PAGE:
For me, the garden represents a form of “idealised paradise” that inhabitants of a culture hold close to their hearts. This appears in the careful selection of location, site-specific design approaches, and a respect for topography that materialises into interlacing sequences of greenery and water. We can observe the silent, yet powerful community aspirations and generational zeitgeists embedded within the depths of the landscape, shaped by the layers of these exquisite strategies. Hence, when we read into the form and structure of the garden, the culture that nurtured it is illustrated. Within the ethnological spectrum, landscapes fluctuate significantly. The Islamic garden features a series of courtyards strongly expressing – amid enduring a harsh climate – a longing for the abundant oasis and the impermanent beauty of variegated flowers and trees. The Italian gardens of Tivoli embody classical aesthetics to emphasise the construction of rational order, utilising the terrain to create the spectacle of water. The traditional Japanese garden symbolises the region’s unique view of nature through seamless integration with the environment and an expression of life that transforms with time. The stepped rice paddies and terraced fields across Asian countries constitute another model of the garden that is beautiful and full of vitality, although their production stems from agricultural necessity. Each of these typologies conveys the dreams of respective generations as sincere messages to the next.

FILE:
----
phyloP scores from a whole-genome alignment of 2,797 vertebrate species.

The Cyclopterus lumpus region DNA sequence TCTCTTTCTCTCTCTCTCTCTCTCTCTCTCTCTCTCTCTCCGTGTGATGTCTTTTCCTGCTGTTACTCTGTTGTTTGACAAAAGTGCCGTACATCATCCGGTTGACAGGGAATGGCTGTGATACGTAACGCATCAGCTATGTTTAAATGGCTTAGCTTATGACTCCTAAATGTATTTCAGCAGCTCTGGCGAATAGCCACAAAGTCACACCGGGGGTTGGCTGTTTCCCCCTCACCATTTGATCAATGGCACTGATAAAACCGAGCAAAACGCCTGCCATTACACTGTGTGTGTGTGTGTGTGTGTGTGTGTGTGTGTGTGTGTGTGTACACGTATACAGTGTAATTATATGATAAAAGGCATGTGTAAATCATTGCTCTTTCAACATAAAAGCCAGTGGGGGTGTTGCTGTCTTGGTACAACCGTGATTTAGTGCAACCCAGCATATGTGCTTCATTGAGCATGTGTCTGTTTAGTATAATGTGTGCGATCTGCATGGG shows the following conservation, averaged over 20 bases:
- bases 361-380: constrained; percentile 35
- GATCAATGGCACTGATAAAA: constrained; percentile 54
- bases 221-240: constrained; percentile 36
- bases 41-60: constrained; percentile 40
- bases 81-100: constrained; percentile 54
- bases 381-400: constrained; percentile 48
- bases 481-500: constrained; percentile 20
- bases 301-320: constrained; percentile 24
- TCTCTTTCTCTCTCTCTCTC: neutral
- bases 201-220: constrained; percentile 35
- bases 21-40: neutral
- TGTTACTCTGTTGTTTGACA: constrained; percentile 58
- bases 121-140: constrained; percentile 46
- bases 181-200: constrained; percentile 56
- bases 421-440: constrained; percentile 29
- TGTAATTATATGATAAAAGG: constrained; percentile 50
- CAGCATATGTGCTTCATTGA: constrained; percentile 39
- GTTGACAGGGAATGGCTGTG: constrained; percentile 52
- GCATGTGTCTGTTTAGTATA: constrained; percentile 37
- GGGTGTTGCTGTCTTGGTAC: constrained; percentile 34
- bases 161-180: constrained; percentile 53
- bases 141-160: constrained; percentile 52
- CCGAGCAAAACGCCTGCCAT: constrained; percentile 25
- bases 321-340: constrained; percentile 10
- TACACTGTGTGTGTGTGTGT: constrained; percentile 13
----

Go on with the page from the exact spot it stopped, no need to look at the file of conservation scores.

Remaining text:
...landscape design has become an indispensable aspect of society as environmental awareness surges in our collective global civilisation.
Among these precedents, Central Park in New York City, a symbol of the 20th century, marks a monumental paradigm shift in the genealogy of the garden. Here the garden becomes the intermediary between nature and the city, signifying the origin of contemporary landscape design. Since its inception more than 150 years ago, landscape design has become an indispensable aspect of society as environmental awareness surges in our collective global civilisation. The scale and scope of landscape design are rapidly expanding and becoming increasingly complex, ranging from traditional horticulture methods to the restoration of ecosystems interwoven with urban, architectural and civil engineering infrastructures through processes of generation, intervention or integration. Sustainable development places significance in the coexistence of nature and urban environments. It can be said that landscape design has the most substantial potential to solve our era’s challenges. Although it is only a fragment of a sophisticated urban strategy, the underlying motivation to create remains unchanged. Seeing the earth as the canvas for human activity, I sometimes pose the question to myself, “What kind of world should our world be?” and answer, “A place where the design of the landscape becomes a facade towards the sky.”
Opening image: Ewha Womans University, Seoul, project by Dominique Perrault, 2008. Photo Gaëlle Lauriot-Prévost/Dominique Perrault Architecte/Adagp